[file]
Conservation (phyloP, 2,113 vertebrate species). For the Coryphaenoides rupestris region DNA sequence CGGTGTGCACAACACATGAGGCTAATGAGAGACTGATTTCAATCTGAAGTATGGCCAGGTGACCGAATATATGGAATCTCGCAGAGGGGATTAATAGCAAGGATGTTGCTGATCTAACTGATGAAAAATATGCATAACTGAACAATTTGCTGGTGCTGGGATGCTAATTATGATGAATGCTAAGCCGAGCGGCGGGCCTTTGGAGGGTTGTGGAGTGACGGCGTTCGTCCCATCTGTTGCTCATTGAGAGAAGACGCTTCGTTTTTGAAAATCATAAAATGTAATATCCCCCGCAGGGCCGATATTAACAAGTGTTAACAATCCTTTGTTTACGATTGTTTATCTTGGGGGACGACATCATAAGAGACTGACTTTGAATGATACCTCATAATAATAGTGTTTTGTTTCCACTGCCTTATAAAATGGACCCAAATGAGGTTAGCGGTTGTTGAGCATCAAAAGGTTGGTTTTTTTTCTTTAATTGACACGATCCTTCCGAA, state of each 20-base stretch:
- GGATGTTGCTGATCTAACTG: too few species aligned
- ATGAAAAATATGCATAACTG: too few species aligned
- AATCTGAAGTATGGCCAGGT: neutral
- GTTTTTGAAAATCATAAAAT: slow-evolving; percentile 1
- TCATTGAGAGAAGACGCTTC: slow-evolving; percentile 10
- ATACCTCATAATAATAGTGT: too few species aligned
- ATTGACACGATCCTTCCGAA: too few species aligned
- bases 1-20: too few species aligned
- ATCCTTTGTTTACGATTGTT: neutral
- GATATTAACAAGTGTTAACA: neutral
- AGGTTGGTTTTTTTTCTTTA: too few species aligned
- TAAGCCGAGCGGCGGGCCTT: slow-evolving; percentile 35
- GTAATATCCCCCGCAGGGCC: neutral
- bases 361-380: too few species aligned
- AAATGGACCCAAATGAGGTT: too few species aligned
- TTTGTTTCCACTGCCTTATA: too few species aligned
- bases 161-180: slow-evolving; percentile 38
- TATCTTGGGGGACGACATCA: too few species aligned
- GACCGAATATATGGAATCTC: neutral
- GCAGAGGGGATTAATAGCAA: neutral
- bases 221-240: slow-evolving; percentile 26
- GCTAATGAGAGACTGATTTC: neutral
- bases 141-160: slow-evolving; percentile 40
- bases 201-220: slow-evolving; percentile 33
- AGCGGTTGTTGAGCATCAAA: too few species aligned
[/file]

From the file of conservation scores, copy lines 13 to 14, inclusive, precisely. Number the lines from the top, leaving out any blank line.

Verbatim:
- TAAGCCGAGCGGCGGGCCTT: slow-evolving; percentile 35
- GTAATATCCCCCGCAGGGCC: neutral